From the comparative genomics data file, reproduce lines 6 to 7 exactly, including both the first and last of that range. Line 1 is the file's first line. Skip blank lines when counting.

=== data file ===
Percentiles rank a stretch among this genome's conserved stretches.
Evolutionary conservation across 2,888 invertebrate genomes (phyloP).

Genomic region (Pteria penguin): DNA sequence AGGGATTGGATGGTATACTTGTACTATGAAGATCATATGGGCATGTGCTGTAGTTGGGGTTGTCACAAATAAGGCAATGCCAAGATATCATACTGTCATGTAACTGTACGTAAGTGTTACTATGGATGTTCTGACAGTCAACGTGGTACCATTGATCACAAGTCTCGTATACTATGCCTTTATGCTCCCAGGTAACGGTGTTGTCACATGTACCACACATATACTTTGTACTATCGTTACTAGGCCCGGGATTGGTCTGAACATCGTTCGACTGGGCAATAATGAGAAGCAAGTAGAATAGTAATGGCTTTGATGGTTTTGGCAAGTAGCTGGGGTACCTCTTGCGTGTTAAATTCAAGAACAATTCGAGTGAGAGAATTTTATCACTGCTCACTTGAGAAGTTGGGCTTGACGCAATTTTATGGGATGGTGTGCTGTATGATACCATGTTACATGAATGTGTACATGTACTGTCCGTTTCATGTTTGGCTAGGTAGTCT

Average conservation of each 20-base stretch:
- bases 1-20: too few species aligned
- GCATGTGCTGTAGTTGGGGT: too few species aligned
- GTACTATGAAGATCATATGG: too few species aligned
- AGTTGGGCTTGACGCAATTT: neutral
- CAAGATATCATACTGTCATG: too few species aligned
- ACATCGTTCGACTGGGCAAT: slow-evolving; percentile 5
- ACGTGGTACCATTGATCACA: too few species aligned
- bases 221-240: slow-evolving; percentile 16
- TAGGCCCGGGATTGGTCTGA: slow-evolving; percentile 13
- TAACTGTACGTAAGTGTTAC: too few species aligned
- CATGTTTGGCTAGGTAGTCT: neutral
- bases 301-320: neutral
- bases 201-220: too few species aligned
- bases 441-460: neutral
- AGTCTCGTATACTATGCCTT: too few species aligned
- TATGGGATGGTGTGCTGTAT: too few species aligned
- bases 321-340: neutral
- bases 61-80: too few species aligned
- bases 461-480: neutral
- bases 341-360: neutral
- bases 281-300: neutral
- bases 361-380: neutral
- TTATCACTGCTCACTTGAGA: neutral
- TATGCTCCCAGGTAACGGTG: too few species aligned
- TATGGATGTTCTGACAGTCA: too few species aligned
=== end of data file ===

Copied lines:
- GCATGTGCTGTAGTTGGGGT: too few species aligned
- GTACTATGAAGATCATATGG: too few species aligned